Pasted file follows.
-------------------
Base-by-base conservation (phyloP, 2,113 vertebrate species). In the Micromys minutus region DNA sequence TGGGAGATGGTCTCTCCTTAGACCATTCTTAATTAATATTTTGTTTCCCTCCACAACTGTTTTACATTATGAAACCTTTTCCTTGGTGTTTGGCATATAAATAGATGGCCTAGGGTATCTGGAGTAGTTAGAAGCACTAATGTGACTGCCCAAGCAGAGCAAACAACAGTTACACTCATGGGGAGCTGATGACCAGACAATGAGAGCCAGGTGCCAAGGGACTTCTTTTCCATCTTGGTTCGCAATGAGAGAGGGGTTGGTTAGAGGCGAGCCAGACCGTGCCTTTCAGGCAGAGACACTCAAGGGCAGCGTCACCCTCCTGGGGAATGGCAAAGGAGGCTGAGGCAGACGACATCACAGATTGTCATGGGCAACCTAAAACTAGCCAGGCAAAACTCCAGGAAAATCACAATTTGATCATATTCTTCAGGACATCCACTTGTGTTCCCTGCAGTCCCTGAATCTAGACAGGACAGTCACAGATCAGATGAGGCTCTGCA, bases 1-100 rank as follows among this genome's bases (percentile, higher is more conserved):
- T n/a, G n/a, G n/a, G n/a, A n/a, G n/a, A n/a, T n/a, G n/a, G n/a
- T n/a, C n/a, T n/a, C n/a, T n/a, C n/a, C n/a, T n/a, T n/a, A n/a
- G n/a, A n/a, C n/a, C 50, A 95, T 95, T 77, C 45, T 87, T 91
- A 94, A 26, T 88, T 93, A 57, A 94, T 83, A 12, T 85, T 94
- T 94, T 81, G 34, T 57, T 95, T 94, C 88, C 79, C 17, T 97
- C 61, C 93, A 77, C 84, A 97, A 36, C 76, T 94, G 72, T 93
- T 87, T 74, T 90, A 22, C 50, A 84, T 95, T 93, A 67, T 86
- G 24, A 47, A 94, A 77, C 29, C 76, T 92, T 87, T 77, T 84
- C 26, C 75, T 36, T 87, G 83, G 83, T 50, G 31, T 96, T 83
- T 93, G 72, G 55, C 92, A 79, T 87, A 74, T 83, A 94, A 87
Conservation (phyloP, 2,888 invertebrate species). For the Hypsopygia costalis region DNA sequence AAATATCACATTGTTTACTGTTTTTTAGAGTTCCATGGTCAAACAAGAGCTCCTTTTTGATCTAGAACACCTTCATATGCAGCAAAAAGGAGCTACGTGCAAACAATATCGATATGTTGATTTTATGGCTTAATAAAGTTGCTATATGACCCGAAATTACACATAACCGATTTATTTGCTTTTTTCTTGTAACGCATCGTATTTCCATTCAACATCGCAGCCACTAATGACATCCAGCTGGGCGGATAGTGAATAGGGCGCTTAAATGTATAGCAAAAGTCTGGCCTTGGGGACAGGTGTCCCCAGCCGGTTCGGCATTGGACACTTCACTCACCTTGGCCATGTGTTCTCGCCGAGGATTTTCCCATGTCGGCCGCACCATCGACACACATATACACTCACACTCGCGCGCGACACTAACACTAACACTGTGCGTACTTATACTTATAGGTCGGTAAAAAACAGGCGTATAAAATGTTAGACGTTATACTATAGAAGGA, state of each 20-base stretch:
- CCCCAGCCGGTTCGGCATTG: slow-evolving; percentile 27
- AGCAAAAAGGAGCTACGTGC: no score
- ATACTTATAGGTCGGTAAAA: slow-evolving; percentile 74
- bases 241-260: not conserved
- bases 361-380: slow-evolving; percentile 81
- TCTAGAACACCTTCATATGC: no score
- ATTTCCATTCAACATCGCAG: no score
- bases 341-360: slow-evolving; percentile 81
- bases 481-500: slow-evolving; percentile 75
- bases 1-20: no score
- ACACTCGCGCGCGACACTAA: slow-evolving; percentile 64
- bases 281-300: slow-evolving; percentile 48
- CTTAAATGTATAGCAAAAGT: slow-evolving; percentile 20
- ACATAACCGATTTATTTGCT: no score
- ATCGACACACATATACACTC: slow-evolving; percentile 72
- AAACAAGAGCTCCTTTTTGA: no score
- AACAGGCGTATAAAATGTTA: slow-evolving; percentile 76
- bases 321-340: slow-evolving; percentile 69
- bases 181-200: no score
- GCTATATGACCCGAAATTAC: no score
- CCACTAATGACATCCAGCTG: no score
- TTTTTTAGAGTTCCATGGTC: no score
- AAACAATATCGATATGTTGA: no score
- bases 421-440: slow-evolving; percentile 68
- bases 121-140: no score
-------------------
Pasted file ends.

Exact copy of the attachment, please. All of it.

Base-by-base conservation (phyloP, 2,113 vertebrate species). In the Micromys minutus region DNA sequence TGGGAGATGGTCTCTCCTTAGACCATTCTTAATTAATATTTTGTTTCCCTCCACAACTGTTTTACATTATGAAACCTTTTCCTTGGTGTTTGGCATATAAATAGATGGCCTAGGGTATCTGGAGTAGTTAGAAGCACTAATGTGACTGCCCAAGCAGAGCAAACAACAGTTACACTCATGGGGAGCTGATGACCAGACAATGAGAGCCAGGTGCCAAGGGACTTCTTTTCCATCTTGGTTCGCAATGAGAGAGGGGTTGGTTAGAGGCGAGCCAGACCGTGCCTTTCAGGCAGAGACACTCAAGGGCAGCGTCACCCTCCTGGGGAATGGCAAAGGAGGCTGAGGCAGACGACATCACAGATTGTCATGGGCAACCTAAAACTAGCCAGGCAAAACTCCAGGAAAATCACAATTTGATCATATTCTTCAGGACATCCACTTGTGTTCCCTGCAGTCCCTGAATCTAGACAGGACAGTCACAGATCAGATGAGGCTCTGCA, bases 1-100 rank as follows among this genome's bases (percentile, higher is more conserved):
- T n/a, G n/a, G n/a, G n/a, A n/a, G n/a, A n/a, T n/a, G n/a, G n/a
- T n/a, C n/a, T n/a, C n/a, T n/a, C n/a, C n/a, T n/a, T n/a, A n/a
- G n/a, A n/a, C n/a, C 50, A 95, T 95, T 77, C 45, T 87, T 91
- A 94, A 26, T 88, T 93, A 57, A 94, T 83, A 12, T 85, T 94
- T 94, T 81, G 34, T 57, T 95, T 94, C 88, C 79, C 17, T 97
- C 61, C 93, A 77, C 84, A 97, A 36, C 76, T 94, G 72, T 93
- T 87, T 74, T 90, A 22, C 50, A 84, T 95, T 93, A 67, T 86
- G 24, A 47, A 94, A 77, C 29, C 76, T 92, T 87, T 77, T 84
- C 26, C 75, T 36, T 87, G 83, G 83, T 50, G 31, T 96, T 83
- T 93, G 72, G 55, C 92, A 79, T 87, A 74, T 83, A 94, A 87
Conservation (phyloP, 2,888 invertebrate species). For the Hypsopygia costalis region DNA sequence AAATATCACATTGTTTACTGTTTTTTAGAGTTCCATGGTCAAACAAGAGCTCCTTTTTGATCTAGAACACCTTCATATGCAGCAAAAAGGAGCTACGTGCAAACAATATCGATATGTTGATTTTATGGCTTAATAAAGTTGCTATATGACCCGAAATTACACATAACCGATTTATTTGCTTTTTTCTTGTAACGCATCGTATTTCCATTCAACATCGCAGCCACTAATGACATCCAGCTGGGCGGATAGTGAATAGGGCGCTTAAATGTATAGCAAAAGTCTGGCCTTGGGGACAGGTGTCCCCAGCCGGTTCGGCATTGGACACTTCACTCACCTTGGCCATGTGTTCTCGCCGAGGATTTTCCCATGTCGGCCGCACCATCGACACACATATACACTCACACTCGCGCGCGACACTAACACTAACACTGTGCGTACTTATACTTATAGGTCGGTAAAAAACAGGCGTATAAAATGTTAGACGTTATACTATAGAAGGA, state of each 20-base stretch:
- CCCCAGCCGGTTCGGCATTG: slow-evolving; percentile 27
- AGCAAAAAGGAGCTACGTGC: no score
- ATACTTATAGGTCGGTAAAA: slow-evolving; percentile 74
- bases 241-260: not conserved
- bases 361-380: slow-evolving; percentile 81
- TCTAGAACACCTTCATATGC: no score
- ATTTCCATTCAACATCGCAG: no score
- bases 341-360: slow-evolving; percentile 81
- bases 481-500: slow-evolving; percentile 75
- bases 1-20: no score
- ACACTCGCGCGCGACACTAA: slow-evolving; percentile 64
- bases 281-300: slow-evolving; percentile 48
- CTTAAATGTATAGCAAAAGT: slow-evolving; percentile 20
- ACATAACCGATTTATTTGCT: no score
- ATCGACACACATATACACTC: slow-evolving; percentile 72
- AAACAAGAGCTCCTTTTTGA: no score
- AACAGGCGTATAAAATGTTA: slow-evolving; percentile 76
- bases 321-340: slow-evolving; percentile 69
- bases 181-200: no score
- GCTATATGACCCGAAATTAC: no score
- CCACTAATGACATCCAGCTG: no score
- TTTTTTAGAGTTCCATGGTC: no score
- AAACAATATCGATATGTTGA: no score
- bases 421-440: slow-evolving; percentile 68
- bases 121-140: no score